Grants, 1971-1983

15 boxes, 7.5 linear feet

Historical Note:

In 1705, Queen Anne of England granted the struggling Trinity Church a large swath of land on the west side of Manhattan. Rented in the beginning for agricultural purposes, the income from the land grant hardly covered the cost of the Rector’s living expenses. But in time, as New York City pushed inexorably north, it became very profitable. The remaining properties of this bountiful gift today provide the funding for the Trinity Grants Program.

By the 1790s, Queen Anne’s land grant, also known as the Church Farm, had been divided into lots and leased. Petitions for aid from other churches began to pour in to the Vestry which responded generously, at times with land as well as funding. Recipients of land endowments include the former King’s College (now Columbia University), the Charity School (now Trinity School at 91st Street), and the Society for the Promotion of Religion and Learning. Trinity was enthusiastic about spreading the Episcopal Church throughout the state but provided aid to churches of other denominations as well.

During the 19th Century, the vestry routinely found itself spending more than it was taking in. It resolved several times to rein in spending but parish needs, the volatile real estate market, and gift-giving worked against it. By the mid-nineteenth century, the Church determined to restrict aid to the parish except for a select few outside churches and missions that Trinity had long and regularly supported. At the same time, Trinity resolved to devote its resources to missionary efforts in the lower Manhattan area. The neighborhood had much changed since Trinity’s founding, going from single family dwellings and shops to tenements and industry. Trinity missions sprouted--St. Chrysostom’s Chapel in 1864 in the vicinity of Trinity Chapel, the East Side mission, St Augustine’s Chapel, begun in 1869, and the Trinity Mission House in 1876. As time went on, the neighborhoods changed again, becoming less residential, and the missionary work was cut back.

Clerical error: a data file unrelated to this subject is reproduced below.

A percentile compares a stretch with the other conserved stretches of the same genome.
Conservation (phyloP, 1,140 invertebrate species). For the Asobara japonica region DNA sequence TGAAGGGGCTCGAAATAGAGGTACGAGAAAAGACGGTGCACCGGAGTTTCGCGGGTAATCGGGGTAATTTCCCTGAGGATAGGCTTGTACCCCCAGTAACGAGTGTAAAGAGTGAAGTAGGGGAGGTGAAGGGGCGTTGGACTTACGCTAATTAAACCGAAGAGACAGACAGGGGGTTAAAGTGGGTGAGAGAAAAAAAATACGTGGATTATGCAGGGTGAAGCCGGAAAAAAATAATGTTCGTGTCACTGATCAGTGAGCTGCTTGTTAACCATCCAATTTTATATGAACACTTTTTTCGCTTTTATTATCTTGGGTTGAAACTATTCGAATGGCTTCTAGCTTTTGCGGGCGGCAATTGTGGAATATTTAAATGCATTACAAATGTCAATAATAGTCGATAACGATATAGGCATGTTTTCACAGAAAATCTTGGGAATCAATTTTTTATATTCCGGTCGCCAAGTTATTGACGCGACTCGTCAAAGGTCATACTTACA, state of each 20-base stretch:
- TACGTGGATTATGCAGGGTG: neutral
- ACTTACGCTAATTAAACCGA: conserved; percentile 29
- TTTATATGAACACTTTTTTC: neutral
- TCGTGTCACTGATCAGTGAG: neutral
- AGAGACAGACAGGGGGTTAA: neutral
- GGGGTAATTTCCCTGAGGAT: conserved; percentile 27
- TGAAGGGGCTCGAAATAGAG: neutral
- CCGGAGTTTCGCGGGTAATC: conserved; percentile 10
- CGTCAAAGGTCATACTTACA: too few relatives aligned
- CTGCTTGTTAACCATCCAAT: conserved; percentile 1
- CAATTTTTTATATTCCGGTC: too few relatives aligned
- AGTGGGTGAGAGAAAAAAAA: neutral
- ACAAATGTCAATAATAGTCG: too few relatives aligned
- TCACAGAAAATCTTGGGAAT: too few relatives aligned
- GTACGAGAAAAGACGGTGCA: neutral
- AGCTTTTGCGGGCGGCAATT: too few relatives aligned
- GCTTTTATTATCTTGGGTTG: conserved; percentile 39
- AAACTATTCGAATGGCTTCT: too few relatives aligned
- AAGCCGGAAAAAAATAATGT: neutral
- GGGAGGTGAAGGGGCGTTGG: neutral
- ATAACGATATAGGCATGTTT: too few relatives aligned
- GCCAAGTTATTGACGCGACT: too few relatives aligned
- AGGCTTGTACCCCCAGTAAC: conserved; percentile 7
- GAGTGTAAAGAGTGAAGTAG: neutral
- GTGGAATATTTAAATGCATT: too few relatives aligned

In 1968, the Vestry formed a Committee on Gifts and Allowances to study requests for aid and make recommendations to the Vestry. For the first time, recipients of Grants were asked to submit a report on the grant’s usefulness. In 1970, when the Rector Dr. Butler was directing a major re-organization of the corporate structure, the Reverend G. H. “Jack” Woodard was hired as a consultant. The next year, Woodard helped organize a retreat that included the presiding Bishop, the Bishop of New York, members of the Trinity Vestry and outside advisors to formulate policies and procedures for a Trinity Grants Program. After the program had been approved, Woodard himself was appointed the first deputy for the Grants Department and the Vestry Committee on Gifts and Allowances was changed to the Grants Board. The new department focused on proposals that would offer a significant transitional effect upon the human condition. Early grants went to programs on race and poverty in the American South, and to seminaries and other means of clergy education. Overseas grants focused on the Anglican Communion in the Caribbean and Africa.

In 1976, Woodard was appointed Executive Assistant to the Rector while remaining head of Grants. The Executive Assistant to the Rector continued to manage the Grants program until 1987 when the incoming Rector Daniel Matthews had the Reverend James G. Callaway, who had been Executive Assistant to the previous Rector, appointed solely as Deputy of Grants.

Scope and Content Note:

This series contains the department head files as well as general office files on individual grants. The files of the first Deputy for Grants, Jack Woodard, also contain records on the development of the Grants Department.